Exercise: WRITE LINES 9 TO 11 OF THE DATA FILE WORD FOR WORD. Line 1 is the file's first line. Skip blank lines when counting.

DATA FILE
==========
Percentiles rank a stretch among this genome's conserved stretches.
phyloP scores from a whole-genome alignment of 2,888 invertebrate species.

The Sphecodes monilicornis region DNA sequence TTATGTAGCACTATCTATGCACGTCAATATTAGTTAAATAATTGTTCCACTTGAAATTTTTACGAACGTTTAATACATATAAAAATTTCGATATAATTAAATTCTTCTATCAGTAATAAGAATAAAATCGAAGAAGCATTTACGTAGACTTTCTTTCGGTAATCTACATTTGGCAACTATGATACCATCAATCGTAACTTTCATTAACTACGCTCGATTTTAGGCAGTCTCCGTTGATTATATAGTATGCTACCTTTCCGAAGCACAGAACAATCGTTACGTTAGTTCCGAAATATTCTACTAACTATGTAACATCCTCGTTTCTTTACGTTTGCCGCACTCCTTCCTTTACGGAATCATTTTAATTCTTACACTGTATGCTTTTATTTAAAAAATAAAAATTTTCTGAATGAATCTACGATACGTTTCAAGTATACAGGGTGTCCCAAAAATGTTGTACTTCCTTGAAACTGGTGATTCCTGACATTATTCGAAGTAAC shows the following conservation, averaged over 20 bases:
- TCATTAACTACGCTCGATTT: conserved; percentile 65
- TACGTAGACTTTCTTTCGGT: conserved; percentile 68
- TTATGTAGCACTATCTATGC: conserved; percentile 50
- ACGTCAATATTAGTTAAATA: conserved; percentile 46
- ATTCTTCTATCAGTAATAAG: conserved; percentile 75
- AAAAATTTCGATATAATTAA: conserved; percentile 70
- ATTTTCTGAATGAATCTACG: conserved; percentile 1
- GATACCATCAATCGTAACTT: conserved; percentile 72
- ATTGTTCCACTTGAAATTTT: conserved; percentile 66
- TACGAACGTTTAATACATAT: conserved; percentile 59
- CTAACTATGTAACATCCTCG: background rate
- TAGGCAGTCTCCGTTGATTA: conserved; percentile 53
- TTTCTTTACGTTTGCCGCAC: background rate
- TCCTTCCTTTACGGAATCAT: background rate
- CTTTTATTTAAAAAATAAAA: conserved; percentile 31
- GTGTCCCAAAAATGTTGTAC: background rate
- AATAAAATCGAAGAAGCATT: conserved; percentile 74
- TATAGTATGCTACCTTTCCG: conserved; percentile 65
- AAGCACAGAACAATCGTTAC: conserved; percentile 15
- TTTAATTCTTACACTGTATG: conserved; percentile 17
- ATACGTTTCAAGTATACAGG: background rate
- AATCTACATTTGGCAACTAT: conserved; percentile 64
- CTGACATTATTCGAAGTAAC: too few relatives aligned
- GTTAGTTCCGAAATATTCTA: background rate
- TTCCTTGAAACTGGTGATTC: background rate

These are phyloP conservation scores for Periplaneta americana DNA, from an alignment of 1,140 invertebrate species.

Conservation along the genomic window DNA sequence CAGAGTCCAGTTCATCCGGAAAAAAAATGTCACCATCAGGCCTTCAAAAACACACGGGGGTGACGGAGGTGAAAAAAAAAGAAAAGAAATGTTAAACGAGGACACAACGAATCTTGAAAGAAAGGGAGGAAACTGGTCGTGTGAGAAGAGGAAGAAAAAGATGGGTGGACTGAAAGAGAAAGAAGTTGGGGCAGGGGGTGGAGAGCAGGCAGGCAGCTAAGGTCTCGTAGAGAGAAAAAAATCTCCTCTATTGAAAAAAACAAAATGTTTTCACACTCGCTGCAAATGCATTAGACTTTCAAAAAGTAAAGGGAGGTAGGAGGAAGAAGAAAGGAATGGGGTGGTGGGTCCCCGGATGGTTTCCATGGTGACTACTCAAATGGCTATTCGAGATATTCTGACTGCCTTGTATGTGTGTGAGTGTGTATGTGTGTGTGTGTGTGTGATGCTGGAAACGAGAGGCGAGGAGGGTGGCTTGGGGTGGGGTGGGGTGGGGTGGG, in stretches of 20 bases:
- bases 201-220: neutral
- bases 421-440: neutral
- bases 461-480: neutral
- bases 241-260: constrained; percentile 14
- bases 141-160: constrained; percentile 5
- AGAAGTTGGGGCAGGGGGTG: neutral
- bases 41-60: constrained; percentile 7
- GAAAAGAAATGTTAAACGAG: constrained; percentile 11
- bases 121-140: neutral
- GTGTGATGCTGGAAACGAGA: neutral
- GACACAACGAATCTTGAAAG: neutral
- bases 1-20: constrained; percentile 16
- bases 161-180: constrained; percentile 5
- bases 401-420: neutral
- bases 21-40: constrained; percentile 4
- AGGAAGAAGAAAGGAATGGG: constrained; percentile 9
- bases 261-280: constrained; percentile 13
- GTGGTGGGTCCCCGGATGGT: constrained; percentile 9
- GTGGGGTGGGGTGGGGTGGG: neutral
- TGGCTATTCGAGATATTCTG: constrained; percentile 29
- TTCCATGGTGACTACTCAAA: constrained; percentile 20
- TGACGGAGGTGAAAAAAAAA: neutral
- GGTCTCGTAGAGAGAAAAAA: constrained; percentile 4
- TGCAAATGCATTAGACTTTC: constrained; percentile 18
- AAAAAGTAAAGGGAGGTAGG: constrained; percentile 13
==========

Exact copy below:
- AAAAATTTCGATATAATTAA: conserved; percentile 70
- ATTTTCTGAATGAATCTACG: conserved; percentile 1
- GATACCATCAATCGTAACTT: conserved; percentile 72